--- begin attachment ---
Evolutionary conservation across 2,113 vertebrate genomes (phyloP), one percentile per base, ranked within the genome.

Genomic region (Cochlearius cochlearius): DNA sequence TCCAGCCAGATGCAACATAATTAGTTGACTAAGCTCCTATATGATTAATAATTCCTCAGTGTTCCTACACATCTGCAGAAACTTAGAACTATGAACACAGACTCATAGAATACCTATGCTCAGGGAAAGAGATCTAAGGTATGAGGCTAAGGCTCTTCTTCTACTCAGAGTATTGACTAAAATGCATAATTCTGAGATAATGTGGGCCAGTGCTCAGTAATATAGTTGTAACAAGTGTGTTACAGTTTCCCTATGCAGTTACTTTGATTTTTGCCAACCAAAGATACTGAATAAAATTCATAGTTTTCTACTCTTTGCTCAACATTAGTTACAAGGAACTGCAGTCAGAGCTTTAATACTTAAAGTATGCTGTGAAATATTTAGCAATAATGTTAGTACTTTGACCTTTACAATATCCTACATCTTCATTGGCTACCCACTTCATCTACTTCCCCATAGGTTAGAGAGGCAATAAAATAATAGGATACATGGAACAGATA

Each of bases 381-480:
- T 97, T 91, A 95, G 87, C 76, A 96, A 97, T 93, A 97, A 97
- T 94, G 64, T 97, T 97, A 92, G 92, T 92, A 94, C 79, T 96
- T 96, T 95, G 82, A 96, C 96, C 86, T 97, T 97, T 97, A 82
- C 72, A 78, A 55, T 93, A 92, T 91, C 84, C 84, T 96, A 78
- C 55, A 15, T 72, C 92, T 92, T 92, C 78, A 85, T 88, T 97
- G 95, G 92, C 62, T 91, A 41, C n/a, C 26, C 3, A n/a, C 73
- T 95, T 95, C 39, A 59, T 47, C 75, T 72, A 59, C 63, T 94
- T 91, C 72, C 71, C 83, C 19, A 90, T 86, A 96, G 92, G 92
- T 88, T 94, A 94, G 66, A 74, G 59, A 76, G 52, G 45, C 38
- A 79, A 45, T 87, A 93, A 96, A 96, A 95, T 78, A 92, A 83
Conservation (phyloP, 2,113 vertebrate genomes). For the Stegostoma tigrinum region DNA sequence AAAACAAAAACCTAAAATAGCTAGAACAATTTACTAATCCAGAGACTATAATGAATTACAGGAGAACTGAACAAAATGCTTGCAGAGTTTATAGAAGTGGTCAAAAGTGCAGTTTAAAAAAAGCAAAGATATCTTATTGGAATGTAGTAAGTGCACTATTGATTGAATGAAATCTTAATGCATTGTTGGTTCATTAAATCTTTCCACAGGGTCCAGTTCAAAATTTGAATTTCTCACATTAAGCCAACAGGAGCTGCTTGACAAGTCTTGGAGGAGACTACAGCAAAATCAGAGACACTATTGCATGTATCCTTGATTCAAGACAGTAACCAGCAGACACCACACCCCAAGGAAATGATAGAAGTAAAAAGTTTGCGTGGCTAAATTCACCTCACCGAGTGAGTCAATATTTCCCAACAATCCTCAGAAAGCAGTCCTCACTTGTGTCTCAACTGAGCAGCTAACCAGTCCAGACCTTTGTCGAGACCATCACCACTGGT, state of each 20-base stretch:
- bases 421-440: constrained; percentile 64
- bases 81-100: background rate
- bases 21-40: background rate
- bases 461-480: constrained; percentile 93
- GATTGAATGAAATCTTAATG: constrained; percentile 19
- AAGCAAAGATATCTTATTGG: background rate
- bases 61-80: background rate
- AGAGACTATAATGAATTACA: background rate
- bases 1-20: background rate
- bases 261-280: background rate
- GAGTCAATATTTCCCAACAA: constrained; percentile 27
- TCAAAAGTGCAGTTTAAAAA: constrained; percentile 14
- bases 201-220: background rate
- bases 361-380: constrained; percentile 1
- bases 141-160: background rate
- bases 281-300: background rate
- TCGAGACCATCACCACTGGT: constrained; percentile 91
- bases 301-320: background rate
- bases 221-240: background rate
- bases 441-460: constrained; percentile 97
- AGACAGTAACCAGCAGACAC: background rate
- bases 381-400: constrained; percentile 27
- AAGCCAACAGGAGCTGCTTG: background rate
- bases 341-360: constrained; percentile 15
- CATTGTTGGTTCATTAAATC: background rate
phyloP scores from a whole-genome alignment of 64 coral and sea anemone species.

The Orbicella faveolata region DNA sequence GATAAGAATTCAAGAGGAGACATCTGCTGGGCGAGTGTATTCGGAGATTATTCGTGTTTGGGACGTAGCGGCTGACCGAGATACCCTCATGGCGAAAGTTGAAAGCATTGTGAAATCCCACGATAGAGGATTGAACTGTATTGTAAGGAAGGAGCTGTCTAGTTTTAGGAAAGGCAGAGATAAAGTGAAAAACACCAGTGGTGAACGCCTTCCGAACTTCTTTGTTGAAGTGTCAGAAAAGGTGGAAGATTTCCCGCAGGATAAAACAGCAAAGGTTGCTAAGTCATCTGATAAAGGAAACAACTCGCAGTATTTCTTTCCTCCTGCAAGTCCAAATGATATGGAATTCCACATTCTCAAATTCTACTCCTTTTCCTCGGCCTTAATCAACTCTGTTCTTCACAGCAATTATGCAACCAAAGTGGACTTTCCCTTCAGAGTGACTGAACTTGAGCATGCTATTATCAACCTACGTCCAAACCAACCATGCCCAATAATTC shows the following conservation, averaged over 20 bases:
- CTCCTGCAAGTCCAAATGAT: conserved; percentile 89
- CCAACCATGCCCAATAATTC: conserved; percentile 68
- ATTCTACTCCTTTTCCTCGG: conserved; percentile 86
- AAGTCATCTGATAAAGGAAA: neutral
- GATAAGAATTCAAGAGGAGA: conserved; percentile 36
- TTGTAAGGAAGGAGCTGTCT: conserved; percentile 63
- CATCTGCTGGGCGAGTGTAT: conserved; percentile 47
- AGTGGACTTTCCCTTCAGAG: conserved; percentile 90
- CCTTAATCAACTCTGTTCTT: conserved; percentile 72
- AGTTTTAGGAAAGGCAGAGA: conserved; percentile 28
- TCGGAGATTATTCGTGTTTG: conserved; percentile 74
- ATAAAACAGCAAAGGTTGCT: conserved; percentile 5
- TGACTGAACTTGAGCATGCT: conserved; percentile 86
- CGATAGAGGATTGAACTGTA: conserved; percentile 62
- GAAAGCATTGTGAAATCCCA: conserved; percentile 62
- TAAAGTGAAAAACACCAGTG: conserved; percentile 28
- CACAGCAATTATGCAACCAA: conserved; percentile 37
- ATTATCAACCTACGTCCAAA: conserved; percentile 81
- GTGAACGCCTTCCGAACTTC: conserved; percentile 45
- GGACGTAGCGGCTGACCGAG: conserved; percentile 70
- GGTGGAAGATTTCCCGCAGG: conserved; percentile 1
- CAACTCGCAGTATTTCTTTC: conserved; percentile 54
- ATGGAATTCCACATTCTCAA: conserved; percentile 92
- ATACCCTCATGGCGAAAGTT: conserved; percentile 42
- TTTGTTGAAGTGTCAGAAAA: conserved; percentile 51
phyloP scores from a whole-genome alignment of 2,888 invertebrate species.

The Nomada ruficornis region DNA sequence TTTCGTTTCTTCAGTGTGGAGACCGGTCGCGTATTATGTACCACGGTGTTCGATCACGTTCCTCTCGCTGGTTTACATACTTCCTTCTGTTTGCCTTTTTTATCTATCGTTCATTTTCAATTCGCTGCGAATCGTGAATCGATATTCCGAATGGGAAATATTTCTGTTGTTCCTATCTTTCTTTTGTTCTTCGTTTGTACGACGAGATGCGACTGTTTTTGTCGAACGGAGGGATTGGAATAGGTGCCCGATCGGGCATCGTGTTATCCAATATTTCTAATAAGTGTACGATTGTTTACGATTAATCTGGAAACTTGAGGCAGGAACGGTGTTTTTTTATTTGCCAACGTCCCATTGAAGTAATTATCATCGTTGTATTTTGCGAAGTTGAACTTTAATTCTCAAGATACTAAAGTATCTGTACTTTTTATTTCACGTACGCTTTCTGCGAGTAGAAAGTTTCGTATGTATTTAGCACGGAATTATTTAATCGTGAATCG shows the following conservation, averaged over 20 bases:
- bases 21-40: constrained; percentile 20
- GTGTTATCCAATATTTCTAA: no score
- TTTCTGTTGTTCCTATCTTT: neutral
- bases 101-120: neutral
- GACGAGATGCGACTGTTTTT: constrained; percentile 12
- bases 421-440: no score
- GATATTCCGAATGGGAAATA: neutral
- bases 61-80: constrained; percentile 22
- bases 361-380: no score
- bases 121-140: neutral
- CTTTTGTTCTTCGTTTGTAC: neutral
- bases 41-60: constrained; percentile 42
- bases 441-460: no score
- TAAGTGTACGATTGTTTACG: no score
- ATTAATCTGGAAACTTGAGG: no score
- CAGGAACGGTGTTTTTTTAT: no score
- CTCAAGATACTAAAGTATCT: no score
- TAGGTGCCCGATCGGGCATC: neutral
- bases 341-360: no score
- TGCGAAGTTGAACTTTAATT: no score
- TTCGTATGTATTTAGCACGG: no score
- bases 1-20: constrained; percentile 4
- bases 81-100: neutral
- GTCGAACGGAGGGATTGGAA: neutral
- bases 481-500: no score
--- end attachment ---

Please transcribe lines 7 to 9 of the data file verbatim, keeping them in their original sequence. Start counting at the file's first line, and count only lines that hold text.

- C 72, A 78, A 55, T 93, A 92, T 91, C 84, C 84, T 96, A 78
- C 55, A 15, T 72, C 92, T 92, T 92, C 78, A 85, T 88, T 97
- G 95, G 92, C 62, T 91, A 41, C n/a, C 26, C 3, A n/a, C 73